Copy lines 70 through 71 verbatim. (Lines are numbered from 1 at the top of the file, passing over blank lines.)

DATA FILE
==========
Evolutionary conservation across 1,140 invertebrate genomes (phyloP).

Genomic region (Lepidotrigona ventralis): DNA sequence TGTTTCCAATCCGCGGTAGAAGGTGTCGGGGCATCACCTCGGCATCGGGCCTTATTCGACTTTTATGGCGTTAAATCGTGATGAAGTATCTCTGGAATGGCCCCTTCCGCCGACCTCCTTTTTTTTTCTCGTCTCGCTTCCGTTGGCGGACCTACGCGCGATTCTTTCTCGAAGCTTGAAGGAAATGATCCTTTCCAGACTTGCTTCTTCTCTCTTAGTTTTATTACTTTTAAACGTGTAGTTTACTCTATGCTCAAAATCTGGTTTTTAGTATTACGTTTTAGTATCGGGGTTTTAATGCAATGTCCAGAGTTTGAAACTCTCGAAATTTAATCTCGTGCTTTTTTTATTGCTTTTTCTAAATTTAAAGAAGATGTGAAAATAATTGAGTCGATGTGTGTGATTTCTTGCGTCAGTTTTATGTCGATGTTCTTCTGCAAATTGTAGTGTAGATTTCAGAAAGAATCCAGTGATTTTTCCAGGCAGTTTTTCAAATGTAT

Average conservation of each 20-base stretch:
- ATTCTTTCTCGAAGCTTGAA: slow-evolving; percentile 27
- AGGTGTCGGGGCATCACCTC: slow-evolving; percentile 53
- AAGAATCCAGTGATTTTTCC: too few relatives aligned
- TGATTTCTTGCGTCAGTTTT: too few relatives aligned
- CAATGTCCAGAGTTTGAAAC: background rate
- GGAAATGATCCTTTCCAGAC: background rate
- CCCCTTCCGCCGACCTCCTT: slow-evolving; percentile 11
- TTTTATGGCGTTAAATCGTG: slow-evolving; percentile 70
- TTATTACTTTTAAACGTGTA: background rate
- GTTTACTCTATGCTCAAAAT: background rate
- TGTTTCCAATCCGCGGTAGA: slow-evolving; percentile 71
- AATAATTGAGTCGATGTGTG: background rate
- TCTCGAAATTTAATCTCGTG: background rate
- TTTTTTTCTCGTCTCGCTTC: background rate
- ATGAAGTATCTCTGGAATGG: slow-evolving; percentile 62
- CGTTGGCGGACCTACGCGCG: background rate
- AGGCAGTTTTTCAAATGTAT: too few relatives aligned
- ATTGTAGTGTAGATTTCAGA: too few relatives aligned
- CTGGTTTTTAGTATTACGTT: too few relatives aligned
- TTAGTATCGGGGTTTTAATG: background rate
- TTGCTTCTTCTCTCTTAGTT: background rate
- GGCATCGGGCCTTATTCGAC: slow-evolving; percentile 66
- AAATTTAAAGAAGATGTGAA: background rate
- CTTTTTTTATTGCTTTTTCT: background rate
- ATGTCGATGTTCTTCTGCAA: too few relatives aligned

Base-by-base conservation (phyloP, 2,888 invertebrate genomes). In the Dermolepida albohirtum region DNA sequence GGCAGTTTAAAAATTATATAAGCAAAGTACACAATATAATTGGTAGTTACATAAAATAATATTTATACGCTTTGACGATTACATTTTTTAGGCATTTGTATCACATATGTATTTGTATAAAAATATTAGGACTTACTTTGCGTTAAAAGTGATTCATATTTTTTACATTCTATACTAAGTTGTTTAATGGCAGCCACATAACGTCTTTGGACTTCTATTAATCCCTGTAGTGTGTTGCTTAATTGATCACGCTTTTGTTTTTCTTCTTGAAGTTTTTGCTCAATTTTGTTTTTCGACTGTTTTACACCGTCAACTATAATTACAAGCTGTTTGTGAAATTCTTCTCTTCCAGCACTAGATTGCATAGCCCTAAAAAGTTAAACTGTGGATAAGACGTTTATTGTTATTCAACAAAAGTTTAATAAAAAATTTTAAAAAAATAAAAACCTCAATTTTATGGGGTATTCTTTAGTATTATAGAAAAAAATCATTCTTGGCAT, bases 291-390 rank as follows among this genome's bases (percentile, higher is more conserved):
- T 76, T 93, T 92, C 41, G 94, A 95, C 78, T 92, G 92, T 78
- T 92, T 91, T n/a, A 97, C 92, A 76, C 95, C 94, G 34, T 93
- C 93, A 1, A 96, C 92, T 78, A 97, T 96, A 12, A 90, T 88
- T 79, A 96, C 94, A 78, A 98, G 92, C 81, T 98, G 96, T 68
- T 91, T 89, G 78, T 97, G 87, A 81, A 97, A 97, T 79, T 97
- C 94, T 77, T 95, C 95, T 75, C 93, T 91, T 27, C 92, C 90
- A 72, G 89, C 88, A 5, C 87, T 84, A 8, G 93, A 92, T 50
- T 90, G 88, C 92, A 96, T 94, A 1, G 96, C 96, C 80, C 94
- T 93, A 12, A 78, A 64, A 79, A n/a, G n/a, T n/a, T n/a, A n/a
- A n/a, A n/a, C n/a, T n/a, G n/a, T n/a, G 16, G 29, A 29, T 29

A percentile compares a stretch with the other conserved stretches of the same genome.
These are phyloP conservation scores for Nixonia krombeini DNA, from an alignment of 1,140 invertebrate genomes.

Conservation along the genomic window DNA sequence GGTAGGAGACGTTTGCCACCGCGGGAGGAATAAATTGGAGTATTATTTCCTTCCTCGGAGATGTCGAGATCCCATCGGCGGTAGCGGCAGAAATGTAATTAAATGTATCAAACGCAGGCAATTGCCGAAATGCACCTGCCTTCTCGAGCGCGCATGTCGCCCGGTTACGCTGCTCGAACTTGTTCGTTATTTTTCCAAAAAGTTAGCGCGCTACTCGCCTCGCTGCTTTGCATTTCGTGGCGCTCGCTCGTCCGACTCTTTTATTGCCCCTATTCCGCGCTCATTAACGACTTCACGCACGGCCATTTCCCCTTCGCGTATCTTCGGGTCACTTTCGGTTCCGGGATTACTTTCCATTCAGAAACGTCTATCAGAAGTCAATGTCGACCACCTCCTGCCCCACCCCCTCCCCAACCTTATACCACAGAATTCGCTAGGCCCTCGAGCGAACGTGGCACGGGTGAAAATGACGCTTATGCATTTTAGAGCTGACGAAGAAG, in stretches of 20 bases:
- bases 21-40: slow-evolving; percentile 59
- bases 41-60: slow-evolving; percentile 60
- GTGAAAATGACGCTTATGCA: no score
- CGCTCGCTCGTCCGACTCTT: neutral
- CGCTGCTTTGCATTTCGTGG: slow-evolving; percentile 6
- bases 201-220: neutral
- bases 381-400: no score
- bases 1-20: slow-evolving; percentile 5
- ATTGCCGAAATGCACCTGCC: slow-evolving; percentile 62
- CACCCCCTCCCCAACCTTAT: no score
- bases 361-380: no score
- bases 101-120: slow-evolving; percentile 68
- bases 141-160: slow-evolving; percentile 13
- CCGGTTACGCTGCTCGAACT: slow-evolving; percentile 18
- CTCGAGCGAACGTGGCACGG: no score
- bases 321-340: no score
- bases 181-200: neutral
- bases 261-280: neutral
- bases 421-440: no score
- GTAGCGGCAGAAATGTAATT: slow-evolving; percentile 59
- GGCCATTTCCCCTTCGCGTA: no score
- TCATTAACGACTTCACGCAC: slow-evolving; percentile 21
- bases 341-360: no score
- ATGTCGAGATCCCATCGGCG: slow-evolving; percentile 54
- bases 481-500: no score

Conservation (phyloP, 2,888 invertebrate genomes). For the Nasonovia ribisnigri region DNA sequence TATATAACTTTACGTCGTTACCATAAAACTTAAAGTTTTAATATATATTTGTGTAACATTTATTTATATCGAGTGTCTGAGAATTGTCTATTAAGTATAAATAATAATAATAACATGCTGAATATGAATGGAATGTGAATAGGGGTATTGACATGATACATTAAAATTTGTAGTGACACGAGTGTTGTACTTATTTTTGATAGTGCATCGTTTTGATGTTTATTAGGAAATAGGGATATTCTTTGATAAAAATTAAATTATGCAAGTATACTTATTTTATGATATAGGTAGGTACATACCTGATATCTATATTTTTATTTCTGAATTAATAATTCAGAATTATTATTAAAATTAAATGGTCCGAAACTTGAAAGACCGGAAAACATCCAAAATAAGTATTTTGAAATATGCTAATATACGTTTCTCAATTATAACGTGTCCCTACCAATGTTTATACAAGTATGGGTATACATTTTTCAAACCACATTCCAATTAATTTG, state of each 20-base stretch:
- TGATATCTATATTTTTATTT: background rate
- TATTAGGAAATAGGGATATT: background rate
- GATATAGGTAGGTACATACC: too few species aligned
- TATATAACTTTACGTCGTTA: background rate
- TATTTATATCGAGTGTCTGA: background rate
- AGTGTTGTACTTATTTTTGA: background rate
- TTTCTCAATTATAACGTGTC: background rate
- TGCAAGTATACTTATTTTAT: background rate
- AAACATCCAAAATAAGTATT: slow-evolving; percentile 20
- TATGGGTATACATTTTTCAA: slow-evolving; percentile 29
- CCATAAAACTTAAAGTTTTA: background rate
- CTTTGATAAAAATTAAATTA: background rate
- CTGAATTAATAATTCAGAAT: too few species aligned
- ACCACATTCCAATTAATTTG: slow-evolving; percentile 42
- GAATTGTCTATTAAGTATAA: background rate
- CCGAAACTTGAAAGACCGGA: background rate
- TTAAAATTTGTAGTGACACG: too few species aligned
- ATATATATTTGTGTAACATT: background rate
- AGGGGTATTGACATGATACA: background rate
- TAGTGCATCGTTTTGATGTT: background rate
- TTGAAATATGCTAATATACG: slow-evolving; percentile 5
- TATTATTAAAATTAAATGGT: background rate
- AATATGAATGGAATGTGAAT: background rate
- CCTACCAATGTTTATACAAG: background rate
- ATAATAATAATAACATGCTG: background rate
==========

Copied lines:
- TATTAGGAAATAGGGATATT: background rate
- GATATAGGTAGGTACATACC: too few species aligned